Financial services firms are dealing with a lot of pressure: Rapidly evolving technology, more informed customers and industry disruptions are just a few factors that are affecting traditional customer relationship management (CRM) progression, and the overall customer journey.
To effectively manage and evolve a customer’s journey, it’s necessary to define and understand the real key performance indicators (KPIs) that should be tracked and measured across all stages of a customer’s lifecycle.
To be clear, by measuring KPIs, I don’t mean tracking vanity metrics such as social likes, open rates, et al. These figures may provide you with some comfort that your marketing is creating noise, but they don’t provide any business insights into what your firm should be doing more or less of. Instead, I suggest measuring the sanity KPIs, those which provide predictive insights that inform your company’s overall business performance.
These are the KPIs that will transition your company from competing in today’s world, to winning.
The Customer Lifecycle:
So what are the Mandatory KPIs along the Customer Lifecycle?
- New Customers Acquired: While generating awareness of your business is a popular marketing tactic that benefits brand building, the only real metric that matters is new customers acquired. All other metrics help you understand how well you are doing to achieve that single objective.
- Renewals: Renewed Share of Base (%) — An honest indicator of provided value is whether clients coming back for more.
- Upsells: Upgrades — Are clients upgrading their choices? Can they? Are choices available, are they easy to access, understand, evaluate and transact?
- Cross-sells: Plus One’s — Are clients adding choices from other categories? Can they? Are choices available, are they easy to access, understand, evaluate and transact?
- Adoption: First Choice — Does your customer use your product first, or do they reach for a competitor’ product first
- Usage: Are people using your product or service immediately after signing up? Is the experience confusing, intimidating or enabling?
- Usage Frequency: How often are customers using/accessing the product or service? If there are multiple users under one account, what does the usage pattern look like? Are more users being added? What is the persistence of their activity?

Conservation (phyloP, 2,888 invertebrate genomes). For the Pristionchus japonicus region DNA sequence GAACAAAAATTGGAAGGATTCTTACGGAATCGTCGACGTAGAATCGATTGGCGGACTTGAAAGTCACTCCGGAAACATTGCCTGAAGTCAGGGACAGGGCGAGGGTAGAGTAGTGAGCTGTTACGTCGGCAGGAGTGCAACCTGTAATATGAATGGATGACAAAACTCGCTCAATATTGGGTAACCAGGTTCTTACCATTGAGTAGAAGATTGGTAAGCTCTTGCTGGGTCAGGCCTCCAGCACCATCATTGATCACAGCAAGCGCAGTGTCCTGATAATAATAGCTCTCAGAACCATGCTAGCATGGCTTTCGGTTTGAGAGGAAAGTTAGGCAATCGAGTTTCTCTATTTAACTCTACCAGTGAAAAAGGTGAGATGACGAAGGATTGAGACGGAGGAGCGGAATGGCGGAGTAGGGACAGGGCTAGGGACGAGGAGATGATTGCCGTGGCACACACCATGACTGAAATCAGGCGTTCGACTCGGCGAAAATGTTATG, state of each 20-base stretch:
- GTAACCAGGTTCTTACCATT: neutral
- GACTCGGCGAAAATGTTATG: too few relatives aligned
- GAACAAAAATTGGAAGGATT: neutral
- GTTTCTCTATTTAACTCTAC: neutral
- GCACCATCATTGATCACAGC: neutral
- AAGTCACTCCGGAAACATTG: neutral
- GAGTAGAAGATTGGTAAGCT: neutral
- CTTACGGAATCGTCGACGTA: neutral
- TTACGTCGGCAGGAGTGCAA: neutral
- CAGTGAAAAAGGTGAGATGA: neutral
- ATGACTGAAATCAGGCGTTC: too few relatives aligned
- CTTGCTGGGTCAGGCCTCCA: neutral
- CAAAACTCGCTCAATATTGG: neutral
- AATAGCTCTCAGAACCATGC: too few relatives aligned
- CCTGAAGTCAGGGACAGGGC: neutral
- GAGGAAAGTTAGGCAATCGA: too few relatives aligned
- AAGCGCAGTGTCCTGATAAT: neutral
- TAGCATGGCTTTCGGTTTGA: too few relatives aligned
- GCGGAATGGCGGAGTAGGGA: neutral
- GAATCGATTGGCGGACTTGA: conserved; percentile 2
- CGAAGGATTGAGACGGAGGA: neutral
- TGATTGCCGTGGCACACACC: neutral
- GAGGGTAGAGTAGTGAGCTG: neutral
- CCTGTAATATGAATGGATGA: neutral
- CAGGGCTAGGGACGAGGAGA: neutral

- Sustained Usage: How long after initial usage are clients active and at what frequency? Do they die off and if so how quickly and why? Are there timing opportunities for communications to retain, upsell or cross sell.
- Cancellations / Churn: Are people abandoning the product or service once they experience it.
- Growth: If you aren’t growing your client, you are likely to lose your client, so what is your customer growth rate (i.e. how much more share of wallet are you getting of your customers?)
- Retention: What percentage of your customers churn on an annual basis? Are they the right customers who churn? What percentage of share of wallet is churning on an annual basis?
- Loyalty: Net Promoter Score (NPS) — An existing client’s willingness to put their reputation at stake by recommending your brand/service is as honest a metric as you can get when it comes to Loyalty. If they actually do refer you to a friend, they have become Advocates…the pinnacle of any customer relationship.
- Advocacy: Post Activation Referrals — If all is done well, you’ll create advocates, but are they advocating? If you provide “refer a friend” incentives, what is the update rate? Influencer citations (including media and reviews) — Who shared and or said what? Are you generating favourable reviews and media?
Digital products and services give us a whole world of new ways to measure performance, the key is choosing the ones that have meaning and can lead to actionable insights. It’s easy to track all sorts of numbers, but the only ones that matter are driven by explicit actions from prospects and or customer that indicate a change in their real intent to do business with you.
About the Author:
Lawrence Tepperman is a serial entrepreneur, having successfully grew and exited two startups, 80/20 Solutions and K2 Digital, and is now Proprietor & President of Berkeley Payment Solutions Inc.